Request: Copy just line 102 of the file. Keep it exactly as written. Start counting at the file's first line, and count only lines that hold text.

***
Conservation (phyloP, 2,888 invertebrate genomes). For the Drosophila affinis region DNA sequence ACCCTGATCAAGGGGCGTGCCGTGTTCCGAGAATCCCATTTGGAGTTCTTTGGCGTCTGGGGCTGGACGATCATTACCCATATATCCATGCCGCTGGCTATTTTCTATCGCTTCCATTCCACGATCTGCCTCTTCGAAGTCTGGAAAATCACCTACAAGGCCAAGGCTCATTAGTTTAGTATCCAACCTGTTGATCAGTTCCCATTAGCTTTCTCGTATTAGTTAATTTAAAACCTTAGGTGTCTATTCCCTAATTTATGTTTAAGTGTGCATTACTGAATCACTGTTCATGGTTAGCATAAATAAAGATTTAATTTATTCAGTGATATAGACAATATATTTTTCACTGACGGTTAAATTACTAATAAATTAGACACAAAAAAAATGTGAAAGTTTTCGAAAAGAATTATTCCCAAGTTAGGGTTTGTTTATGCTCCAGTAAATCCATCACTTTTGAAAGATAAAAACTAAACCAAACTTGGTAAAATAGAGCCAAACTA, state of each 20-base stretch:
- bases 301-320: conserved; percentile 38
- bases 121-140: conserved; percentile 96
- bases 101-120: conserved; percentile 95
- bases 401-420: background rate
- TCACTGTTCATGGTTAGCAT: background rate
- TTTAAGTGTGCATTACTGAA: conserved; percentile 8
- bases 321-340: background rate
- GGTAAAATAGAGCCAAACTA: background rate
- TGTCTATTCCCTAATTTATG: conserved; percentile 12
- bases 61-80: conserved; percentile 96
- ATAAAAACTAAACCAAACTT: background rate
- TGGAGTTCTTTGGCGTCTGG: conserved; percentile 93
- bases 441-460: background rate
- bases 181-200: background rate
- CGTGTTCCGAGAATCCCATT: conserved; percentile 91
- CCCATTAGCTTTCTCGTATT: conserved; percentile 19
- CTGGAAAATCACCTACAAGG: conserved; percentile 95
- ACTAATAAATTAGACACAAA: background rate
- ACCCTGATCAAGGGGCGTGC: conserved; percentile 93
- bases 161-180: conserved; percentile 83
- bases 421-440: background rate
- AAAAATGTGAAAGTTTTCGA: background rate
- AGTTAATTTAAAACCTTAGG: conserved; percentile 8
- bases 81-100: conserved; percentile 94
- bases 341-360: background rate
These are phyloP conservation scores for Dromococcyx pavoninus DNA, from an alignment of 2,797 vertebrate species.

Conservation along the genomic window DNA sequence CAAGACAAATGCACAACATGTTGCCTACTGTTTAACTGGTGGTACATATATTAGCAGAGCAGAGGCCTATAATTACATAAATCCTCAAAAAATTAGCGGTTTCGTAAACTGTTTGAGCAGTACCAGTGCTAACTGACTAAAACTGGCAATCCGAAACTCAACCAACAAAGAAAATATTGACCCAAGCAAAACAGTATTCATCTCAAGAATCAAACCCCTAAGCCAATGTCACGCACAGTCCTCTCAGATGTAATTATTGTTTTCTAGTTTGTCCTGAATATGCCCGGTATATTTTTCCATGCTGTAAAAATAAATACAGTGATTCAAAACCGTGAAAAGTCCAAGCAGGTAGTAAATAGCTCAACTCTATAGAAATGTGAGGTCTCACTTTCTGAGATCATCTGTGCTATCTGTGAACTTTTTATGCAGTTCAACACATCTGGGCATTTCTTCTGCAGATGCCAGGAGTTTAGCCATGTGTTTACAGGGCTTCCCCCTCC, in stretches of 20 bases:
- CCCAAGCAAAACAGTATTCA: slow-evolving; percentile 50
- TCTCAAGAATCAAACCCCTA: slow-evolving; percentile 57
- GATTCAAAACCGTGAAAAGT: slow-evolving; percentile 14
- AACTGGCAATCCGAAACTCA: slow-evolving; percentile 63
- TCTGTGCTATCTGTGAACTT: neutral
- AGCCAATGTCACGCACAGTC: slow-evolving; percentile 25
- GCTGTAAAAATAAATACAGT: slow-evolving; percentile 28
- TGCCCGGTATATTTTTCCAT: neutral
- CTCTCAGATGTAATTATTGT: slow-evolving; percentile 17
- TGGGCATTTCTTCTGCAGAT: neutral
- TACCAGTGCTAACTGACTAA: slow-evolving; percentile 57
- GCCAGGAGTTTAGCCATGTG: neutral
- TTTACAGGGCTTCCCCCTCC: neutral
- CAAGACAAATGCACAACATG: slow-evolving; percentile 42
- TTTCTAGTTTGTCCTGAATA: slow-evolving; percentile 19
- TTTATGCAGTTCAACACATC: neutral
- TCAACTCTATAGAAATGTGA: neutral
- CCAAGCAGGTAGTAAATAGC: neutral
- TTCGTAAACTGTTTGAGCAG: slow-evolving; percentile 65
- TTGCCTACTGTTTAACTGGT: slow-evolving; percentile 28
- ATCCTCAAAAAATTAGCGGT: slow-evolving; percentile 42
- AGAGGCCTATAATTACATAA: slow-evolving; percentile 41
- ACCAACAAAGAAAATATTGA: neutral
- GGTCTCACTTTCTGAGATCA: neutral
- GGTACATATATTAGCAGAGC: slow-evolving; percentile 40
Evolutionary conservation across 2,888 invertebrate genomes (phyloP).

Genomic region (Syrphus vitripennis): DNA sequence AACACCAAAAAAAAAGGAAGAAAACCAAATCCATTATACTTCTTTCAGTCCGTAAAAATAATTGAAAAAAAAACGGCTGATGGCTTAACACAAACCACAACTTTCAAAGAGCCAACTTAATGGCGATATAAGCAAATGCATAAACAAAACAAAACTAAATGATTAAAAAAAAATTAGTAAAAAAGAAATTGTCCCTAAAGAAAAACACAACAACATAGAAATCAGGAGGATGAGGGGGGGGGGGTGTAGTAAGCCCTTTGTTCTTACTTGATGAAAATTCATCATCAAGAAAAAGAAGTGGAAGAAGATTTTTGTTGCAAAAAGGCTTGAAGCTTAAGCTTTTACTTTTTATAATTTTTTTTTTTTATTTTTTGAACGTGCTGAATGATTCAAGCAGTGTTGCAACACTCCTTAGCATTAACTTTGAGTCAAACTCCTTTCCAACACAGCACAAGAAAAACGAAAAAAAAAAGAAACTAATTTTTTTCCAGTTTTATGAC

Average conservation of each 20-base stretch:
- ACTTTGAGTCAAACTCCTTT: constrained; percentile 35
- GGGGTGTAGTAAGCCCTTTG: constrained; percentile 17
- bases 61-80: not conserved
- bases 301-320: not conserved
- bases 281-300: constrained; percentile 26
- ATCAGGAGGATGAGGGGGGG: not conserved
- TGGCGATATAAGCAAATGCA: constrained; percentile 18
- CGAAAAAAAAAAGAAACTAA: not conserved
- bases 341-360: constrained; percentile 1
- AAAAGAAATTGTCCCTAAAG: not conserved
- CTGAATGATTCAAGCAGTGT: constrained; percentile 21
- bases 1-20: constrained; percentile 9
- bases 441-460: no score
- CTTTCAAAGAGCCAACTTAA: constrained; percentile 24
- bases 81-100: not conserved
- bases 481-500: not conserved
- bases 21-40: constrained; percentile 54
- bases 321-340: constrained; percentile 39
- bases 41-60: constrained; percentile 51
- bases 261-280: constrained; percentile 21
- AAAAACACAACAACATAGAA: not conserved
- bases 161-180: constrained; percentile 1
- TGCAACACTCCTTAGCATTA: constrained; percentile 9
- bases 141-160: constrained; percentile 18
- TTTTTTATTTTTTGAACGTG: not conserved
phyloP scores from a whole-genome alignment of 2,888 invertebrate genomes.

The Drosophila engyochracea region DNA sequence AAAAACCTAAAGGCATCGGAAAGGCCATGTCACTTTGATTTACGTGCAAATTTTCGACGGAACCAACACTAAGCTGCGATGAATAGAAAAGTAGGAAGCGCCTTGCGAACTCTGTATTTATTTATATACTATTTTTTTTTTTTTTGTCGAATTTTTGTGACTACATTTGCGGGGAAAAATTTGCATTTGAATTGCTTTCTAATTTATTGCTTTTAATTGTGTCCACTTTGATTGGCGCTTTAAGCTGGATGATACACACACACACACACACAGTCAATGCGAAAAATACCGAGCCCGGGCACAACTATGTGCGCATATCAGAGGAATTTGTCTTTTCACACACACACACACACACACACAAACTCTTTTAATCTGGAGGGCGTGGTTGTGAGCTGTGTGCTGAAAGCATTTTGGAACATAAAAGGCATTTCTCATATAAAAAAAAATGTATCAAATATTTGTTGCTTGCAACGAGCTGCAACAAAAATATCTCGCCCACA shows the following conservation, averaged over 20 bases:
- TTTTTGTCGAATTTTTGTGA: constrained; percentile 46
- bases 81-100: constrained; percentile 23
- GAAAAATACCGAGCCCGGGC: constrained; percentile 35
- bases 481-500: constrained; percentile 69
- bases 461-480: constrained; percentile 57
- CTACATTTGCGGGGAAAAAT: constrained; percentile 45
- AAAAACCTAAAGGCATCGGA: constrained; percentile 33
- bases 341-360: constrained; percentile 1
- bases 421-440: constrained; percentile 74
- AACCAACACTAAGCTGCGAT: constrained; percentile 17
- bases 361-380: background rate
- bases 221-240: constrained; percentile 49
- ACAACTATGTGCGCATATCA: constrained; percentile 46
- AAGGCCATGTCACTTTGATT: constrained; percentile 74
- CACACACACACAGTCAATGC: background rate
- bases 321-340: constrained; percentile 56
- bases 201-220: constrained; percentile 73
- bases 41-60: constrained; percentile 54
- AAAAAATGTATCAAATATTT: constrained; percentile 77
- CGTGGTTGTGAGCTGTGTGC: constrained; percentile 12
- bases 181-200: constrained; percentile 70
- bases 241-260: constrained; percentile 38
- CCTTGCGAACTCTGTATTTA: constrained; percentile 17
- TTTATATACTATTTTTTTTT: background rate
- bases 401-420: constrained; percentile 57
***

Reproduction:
- AAAAAATGTATCAAATATTT: constrained; percentile 77